Tax cigarettes & booze to fund better health care

Katherine Visconti

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Officials from the Department of Health and the World Health Organization are eyeing taxes on tobacco and alcohol as a way to finance healthcare.

MANILA, Philippines – Officials from the Department of Health (DOH) and the World Health Organization (WHO) are eyeing taxes on tobacco and alcohol as non-traditional avenues for financing healthcare. 

The officials spoke about challenges and solutions facing Philippine healthcare at the 2nd Journalism for Nation Building Foundation Health Reporting Series put on by the Pharmaceutical and Healthcare Association of the Philippines (PHAP) in Quezon City’s Eastwood Richmond Hotel.

“Tobacco tax alone, from our calculations with our NGO partners and University of the Philippines law school, will raise more than a hundred billion pesos a year,” said WHO representative Dr. Soe Nyunt-U.

President Aquino has been averse to imposing additional taxes but the government needs fresh cash to fund social support programs. As the CEO and President of PhilHealth Dr. Eduardo Banzon said, “Universal health care will not happen without more money. To expect universal healthcare to happen with the current amount of spending is naive.”

The way the doctor sees it “tobacco is something that doesn’t give you any benefit”. He cites tobacco as one of most common causes of non-communicable diseases, like cancer. “From tobacco and alcohol you might get sufficient resources for the next couple of years to improve the health sector,” said Nyunt-U.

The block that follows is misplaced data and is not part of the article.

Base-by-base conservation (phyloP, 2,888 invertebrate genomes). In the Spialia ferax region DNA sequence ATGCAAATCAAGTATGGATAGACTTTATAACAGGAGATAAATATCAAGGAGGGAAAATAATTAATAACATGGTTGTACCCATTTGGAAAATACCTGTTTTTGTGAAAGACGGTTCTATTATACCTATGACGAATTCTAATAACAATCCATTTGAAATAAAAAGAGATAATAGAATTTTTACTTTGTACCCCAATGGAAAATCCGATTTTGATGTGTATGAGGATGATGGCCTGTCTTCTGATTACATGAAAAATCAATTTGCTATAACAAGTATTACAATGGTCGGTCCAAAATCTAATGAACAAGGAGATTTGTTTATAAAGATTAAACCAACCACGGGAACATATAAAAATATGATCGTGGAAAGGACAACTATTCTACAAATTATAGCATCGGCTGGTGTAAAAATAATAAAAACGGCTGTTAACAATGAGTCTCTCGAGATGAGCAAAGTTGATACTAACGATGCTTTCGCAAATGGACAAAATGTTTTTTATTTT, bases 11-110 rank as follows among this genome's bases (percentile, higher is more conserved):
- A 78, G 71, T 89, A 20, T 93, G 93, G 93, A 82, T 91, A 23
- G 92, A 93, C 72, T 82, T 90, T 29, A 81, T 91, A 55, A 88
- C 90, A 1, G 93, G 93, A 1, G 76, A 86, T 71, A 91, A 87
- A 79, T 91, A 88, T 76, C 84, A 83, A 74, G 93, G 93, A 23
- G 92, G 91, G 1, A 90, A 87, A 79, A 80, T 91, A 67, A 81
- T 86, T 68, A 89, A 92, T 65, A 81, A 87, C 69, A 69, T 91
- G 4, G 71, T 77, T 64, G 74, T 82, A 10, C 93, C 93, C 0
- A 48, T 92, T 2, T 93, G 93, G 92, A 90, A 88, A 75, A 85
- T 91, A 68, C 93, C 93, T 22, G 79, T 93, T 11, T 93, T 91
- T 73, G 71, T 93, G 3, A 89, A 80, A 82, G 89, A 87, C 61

But it is unlikely that tobacco and liquor companies whose products would increase in price will favor new sin taxes, the excise tax rates on cigarettes and distilled spirits.

Pharmaceutical and Healthcare Association of the Philippines

The former sin tax system passed in 2004 by then president Gloria Macapagal-Arroyo favored brands introduced before 1996, like Lucio Tan’s Fortune Tobacco Corp. which merged with Philip Morris and currently controls 90% of the Philippine tobacco market.

Health Undersecretary Teodoro J. Herbosa said, “What the tobacco companies have to understand is that we’re not telling them to stop. Basically what will happen is people will pay more if they want to use tobacco and that helps the healthcare system.”

Herbosa said the taxes could be used to help take care of mothers instead of those suffering from overuse of alcohol and tobacco.

Although the president is himself a smoker, Nyunt-U believes the president and congressmen can differentiate between their individual habits and their responsibilities as lawmakers.

When it comes down to it Nyunt-U sees the situation quite simply, “The government is promising many things to improve the social sector and the government needs money.” 

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